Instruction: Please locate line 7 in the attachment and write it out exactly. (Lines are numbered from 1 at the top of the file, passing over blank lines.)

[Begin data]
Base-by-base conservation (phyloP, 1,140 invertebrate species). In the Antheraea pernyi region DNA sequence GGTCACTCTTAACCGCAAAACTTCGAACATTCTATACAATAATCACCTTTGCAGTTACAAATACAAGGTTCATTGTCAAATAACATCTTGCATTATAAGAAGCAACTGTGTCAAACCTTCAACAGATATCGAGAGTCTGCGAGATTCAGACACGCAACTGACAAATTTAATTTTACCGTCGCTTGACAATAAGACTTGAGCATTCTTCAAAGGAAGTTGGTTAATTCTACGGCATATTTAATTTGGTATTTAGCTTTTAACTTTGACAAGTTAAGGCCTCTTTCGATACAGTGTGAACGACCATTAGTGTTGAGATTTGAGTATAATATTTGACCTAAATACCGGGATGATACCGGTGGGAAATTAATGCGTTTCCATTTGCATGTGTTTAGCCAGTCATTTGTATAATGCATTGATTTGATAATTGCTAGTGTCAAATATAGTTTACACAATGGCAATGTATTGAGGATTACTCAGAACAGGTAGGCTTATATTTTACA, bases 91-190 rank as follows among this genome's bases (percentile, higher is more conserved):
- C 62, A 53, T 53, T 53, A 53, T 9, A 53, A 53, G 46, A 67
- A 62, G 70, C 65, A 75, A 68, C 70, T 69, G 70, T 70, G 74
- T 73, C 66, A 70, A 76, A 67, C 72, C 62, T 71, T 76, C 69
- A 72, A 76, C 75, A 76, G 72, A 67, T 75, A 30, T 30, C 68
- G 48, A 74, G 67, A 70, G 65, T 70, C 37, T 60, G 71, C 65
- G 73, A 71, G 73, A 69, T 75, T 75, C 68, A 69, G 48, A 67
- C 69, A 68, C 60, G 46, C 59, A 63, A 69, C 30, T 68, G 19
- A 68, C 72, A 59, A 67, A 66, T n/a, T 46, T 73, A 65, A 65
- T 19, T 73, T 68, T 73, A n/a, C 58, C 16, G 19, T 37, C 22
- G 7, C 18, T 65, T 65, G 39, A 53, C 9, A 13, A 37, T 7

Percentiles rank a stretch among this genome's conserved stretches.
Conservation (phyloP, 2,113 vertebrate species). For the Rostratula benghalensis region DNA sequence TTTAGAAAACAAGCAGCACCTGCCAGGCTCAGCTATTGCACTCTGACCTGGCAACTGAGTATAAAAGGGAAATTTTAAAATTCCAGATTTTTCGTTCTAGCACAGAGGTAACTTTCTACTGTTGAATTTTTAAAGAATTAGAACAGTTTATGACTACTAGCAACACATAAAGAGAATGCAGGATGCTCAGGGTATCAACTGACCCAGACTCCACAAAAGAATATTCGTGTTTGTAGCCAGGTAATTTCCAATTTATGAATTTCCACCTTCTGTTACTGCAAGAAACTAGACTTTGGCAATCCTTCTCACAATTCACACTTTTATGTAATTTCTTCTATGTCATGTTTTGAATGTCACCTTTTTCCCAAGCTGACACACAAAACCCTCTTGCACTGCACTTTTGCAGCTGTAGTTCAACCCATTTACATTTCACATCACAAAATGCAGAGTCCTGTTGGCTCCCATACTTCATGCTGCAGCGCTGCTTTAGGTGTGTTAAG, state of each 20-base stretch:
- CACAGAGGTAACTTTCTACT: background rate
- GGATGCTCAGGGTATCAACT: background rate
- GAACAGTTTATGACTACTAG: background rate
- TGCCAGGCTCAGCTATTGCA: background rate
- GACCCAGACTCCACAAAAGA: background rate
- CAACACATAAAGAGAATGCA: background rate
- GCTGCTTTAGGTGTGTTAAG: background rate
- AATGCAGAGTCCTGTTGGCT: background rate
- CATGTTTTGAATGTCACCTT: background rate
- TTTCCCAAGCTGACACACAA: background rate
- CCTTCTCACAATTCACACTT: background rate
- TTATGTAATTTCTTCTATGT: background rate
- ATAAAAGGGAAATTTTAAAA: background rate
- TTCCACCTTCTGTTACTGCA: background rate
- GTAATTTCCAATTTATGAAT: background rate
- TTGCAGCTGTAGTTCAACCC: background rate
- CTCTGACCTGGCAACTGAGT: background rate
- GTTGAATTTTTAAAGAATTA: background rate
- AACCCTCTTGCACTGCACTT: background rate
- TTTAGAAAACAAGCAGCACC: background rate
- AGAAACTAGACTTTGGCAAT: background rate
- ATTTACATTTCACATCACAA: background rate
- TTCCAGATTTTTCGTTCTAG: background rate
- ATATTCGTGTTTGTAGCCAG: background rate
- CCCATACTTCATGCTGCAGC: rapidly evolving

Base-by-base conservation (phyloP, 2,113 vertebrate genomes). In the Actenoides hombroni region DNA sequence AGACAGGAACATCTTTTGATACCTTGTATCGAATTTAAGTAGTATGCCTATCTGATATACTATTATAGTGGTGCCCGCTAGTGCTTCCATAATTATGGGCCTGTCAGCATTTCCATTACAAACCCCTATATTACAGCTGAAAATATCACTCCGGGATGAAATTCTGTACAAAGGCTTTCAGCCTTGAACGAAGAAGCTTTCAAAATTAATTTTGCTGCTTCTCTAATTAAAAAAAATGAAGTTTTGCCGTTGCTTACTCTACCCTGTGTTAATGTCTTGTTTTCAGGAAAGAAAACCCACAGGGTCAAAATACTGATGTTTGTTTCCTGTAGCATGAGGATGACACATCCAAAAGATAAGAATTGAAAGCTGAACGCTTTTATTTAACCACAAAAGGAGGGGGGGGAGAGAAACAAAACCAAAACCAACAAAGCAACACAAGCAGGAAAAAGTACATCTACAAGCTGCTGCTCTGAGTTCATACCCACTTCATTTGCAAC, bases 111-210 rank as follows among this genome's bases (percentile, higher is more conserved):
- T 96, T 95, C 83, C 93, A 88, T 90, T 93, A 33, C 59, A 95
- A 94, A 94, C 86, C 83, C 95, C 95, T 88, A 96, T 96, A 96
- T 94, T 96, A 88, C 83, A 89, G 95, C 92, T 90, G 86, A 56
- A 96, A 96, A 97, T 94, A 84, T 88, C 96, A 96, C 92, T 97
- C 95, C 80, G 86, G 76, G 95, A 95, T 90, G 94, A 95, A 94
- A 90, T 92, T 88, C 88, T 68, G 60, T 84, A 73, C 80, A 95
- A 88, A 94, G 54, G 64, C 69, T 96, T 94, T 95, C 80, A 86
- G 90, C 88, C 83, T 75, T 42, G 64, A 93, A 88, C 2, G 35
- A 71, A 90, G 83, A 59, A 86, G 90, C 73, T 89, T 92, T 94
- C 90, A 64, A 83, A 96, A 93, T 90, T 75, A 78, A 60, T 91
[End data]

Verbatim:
- G 73, A 71, G 73, A 69, T 75, T 75, C 68, A 69, G 48, A 67